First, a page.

The Way

Martin Sheen stars in “The Way.”

There’s a DVD that came out last week that deserves a lot more attention than it’s getting. “The Way,” hit theaters in October, and was recently released to watch at home.

“The Way,” is written and directed by Emilio Estevez, and lucky for him, he got the talents of his father Martin Sheen to star in the film.

The film shows that as a director, Estevez not only has talent, but he’s sensitive and can write a piece of work that moves you to tears at times. However, he needs to pay a lot of credit to Sheen for making the film work.

Because he got Sheen to take the starring role, Estevez’s film is a success. Without the right person to star in a film that primarily focuses on a man walking on a trail, it could have easily become boring or a pointless movie. However, “The Way” is so much more.

Sheen plays Tom, an ophthalmologist, whose only son, Daniel (played by Estevez in  small part), dies in severe weather in the Pyrenees while trying to walk the Way of St. James (also known as the Camino de Santiago), a pilgrimage of hundreds of miles that ends in northwest Spain at a cathedral where the Apostle James is said to be buried.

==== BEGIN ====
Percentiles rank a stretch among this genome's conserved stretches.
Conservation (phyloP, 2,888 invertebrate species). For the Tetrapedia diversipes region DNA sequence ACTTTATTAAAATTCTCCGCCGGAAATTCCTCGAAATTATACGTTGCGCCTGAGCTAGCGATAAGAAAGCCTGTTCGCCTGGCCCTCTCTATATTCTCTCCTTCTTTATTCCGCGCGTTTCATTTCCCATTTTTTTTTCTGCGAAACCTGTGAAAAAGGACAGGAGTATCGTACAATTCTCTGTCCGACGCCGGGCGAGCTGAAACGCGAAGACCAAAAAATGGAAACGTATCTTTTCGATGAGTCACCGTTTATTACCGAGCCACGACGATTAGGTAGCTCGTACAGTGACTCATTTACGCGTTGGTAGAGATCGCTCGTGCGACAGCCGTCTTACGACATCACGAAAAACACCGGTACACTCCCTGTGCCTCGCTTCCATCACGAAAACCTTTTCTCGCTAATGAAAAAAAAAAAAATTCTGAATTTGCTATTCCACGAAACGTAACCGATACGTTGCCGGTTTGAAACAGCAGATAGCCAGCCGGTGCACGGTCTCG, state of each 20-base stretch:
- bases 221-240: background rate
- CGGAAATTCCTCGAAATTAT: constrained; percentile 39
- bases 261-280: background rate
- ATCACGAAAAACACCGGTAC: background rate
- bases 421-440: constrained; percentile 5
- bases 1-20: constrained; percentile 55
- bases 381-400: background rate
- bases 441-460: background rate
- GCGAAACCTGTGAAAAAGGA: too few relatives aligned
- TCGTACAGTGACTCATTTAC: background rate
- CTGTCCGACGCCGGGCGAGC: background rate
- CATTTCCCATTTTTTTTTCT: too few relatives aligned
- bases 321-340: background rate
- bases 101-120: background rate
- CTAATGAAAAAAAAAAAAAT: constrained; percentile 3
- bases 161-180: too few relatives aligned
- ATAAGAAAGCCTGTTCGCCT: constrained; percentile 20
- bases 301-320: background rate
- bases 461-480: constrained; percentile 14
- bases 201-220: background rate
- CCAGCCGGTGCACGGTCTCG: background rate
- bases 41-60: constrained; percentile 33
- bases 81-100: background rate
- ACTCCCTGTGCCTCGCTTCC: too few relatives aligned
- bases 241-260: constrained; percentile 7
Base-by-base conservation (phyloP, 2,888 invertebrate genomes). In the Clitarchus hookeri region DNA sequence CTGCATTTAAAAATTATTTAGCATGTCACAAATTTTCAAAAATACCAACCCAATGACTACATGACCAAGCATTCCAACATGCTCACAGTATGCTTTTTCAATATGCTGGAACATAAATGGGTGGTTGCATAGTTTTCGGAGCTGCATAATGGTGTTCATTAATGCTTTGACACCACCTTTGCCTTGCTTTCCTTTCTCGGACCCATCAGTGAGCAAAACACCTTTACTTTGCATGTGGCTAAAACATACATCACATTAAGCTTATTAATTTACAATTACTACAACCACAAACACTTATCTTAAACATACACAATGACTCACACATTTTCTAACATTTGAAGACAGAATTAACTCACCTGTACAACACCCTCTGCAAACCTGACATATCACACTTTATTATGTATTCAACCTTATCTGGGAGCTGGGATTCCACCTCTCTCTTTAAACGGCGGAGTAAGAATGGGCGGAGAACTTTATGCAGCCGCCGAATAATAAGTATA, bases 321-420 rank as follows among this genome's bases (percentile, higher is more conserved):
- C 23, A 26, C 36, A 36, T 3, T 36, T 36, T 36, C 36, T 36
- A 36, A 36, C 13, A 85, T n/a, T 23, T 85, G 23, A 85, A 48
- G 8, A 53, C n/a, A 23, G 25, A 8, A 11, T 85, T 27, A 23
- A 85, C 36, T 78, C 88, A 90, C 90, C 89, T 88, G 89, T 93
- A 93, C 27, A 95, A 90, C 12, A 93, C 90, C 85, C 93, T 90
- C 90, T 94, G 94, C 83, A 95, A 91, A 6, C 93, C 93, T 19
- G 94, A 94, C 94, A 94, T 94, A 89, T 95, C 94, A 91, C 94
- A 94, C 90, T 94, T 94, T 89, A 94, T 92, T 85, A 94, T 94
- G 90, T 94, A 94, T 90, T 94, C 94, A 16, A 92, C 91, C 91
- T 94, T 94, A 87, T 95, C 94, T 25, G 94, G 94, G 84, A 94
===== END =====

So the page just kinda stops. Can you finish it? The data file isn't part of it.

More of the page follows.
After being notified of his son’s death, Tom goes to Spain to retrieve his body. After opting to cremate his son, Tom makes a quick decision to do what his son wanted to do in life.

In one of his last conversations with his son, Tom asked him why he didn’t just stay in the United States and live a traditional life. However, Daniel tells his father, “I want to see the world.”

Tom decides to see the world his son missed out on by taking the journey with no experience, but a certain drive carries him through as he heads out on the pilgrimage.

Tom is a no-nonsense man, who just wants to accomplish the task at hand. That becomes hard to do once he starts meeting people along the way. One of those, who quickly becomes Tom’s companion, is Dutchman Joost (Yorick van Wageningen). Others joining the group include Sarah (Deborah Kara Unger), a moody female with a past who is just trying to quit smoking, and an Irishman, Jack (James Nesbitt).

Most of his companions have no idea why Tom is taking the pilgrimage, but they often wonder.

The supporting cast is good, but Sheen steals the show. He is a great actor, always takes whatever role he plays and makes it unique, and this one is another worthy notch on his growing belt of accomplishments.

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